Strasbourg city mayor sues French state for failure to accommodate the homeless

DEC 6, 2022 LISTEN

The Mayor of the city of Strasbourg says she will sue the French state for not doing enough to help homeless people. This move comes as a migrant camp of some 200 people near the city center was evacuated by the police on Tuesday morning.

"Strasbourg will take the state to court for its failure to shelter people on the street," environmentalist mayor Jeanne Barseghian announced on Monday, launching a national appeal to other elected officials and humanitarian organisations to join her action.

"Despite (...) the creation of 500 accommodation places, the opening of a gymnasium, our (municipal) resources are not sufficient to respond to this great distress and this humanitarian crisis," she said, criticising the central government for "not taking on its responsibilities".

She referred to one of President Emmanuel Macron's first promises in 2017 "that at the end (of that same year), there would be no one left on the street," a promise "absolutely not kept", said.

Barseghian did not give a date for the referral of the case to the administrative court, explaining that it would take place "as soon as possible".

Source of contention

The camp has been a source of tension between Barseghian and the police chief Josiane Chevalier since the end of May.

Located under the windows of the town hall, the camp has been home to around 200 people, many from Georgia, Albania and Macedonia, including children.

"The mayor of Strasbourg plays politics, I am here to apply the law, the state does not have to be ashamed of what it is doing in the Bas-Rhin. It finances 10,000 places in the department," Chevalier told France Bleu Alsace media on Tuesday.

Olivier Klein, Minister for the City and Housing portfolio also defended the government's track record.

"We support elected officials and we have maintained the level of emergency accommodation at an extremely high level" with "198,000 places in France," he said.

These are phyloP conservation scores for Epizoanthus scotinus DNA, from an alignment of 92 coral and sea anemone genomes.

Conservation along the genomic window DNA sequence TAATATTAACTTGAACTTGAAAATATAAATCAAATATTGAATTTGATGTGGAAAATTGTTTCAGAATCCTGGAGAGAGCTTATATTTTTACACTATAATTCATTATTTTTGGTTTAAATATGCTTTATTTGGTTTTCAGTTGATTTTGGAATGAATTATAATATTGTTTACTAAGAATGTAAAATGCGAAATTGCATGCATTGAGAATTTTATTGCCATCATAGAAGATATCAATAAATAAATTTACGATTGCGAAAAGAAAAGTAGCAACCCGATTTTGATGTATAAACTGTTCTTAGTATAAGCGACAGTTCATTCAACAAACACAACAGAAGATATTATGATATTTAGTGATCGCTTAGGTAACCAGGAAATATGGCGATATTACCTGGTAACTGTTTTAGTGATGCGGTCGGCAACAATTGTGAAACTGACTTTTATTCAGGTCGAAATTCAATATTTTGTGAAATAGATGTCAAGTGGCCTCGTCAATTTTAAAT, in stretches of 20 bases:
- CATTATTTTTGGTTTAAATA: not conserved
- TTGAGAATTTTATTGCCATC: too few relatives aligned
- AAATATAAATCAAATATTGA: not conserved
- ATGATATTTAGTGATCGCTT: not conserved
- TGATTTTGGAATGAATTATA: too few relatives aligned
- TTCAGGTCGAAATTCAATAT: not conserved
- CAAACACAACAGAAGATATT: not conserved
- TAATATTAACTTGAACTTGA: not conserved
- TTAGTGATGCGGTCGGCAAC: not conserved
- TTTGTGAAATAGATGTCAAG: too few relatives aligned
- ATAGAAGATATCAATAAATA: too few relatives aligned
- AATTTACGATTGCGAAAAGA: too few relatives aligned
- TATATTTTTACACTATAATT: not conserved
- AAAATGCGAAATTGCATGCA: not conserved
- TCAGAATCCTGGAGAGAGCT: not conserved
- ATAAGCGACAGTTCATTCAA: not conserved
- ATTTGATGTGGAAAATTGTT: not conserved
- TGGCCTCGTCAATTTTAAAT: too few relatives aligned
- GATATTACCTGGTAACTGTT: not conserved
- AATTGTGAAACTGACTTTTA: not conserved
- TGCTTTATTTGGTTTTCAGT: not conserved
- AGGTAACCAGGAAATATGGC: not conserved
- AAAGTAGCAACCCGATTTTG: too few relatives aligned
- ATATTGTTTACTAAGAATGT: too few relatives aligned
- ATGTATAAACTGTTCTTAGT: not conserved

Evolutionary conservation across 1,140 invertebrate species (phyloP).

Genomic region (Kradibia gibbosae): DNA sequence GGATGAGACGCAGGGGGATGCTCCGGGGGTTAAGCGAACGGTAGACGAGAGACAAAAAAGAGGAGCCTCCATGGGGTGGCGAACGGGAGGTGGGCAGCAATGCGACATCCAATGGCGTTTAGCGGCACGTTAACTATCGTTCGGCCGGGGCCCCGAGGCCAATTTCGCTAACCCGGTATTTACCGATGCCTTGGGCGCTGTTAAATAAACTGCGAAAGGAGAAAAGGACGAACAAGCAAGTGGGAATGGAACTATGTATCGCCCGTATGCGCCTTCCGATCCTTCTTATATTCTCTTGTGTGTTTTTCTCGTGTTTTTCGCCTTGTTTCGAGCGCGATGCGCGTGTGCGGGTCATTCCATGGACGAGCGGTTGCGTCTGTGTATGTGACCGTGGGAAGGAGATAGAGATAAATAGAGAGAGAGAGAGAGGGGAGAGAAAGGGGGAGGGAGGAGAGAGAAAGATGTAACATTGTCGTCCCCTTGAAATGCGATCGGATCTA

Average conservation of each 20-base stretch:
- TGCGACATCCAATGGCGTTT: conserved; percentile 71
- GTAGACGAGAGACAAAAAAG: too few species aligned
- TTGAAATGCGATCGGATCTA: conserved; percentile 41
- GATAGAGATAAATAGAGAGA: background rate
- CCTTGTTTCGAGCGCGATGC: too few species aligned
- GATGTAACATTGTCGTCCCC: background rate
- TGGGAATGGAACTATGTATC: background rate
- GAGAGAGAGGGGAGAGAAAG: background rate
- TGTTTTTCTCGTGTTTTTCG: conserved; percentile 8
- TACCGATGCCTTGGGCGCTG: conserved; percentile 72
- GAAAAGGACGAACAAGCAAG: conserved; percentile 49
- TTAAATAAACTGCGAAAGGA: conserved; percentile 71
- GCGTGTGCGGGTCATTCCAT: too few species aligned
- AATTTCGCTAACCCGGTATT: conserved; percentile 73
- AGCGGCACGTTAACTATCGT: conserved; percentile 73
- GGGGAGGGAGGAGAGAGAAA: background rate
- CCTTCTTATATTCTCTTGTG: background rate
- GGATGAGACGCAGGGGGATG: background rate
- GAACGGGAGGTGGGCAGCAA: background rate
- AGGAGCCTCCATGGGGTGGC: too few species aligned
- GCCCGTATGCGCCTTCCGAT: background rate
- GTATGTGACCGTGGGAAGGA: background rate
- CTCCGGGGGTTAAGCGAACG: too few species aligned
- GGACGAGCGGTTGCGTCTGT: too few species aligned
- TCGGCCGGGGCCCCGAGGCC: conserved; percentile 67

Conceding a "difficult situation", he assured the French news agency AFP that the state was playing "its role".

Finding appropriate solutions

Meanwhile a dozen police officers went from tent to tent to ask the migrants to leave the premises early on Tuesday. They were evacuated in two buses. The operation took place peacefully. 

"45 people were taken care of by state services and sheltered in a gymnasium for the purpose of examining their administrative situation and determining an appropriate accommodation solution," the prefecture indicated on Tuesday.

Nicolas Fuchs, coordinator for the Alsace branch of the NGO Médecins du Monde (Doctors of the World) said he hoped that a proper assessment of individual needs would be carried out, pointing out that many "many people" in the camp suffer from "serious pathologies" and would need special care.

Emmanuel Fernandes an MP representing the Bas-Rhin department for the far-left party France Unbowed (LFI) said the police chief was like an "obedient student" following orders from Interior Minister Gérald Darmanin.

"I regret that we could not find shelter solutions earlier for these migrants, including families with children," he added.

Among them, Fabian, a 10-year-old Albanian, who says he has lived "for four months" in the camp with his mother. "My father in Albania wanted to kill us, that's why we came to France, to protect ourselves," he explains.

Arla, 10, has been living "for eight months in a tent" with her parents and her brother. They too came from Albania. "We hope that they will find us another accommodation, because it's too difficult", confides to journalists this child who goes to school and who "does not know" where she will sleep on Tuesday evening.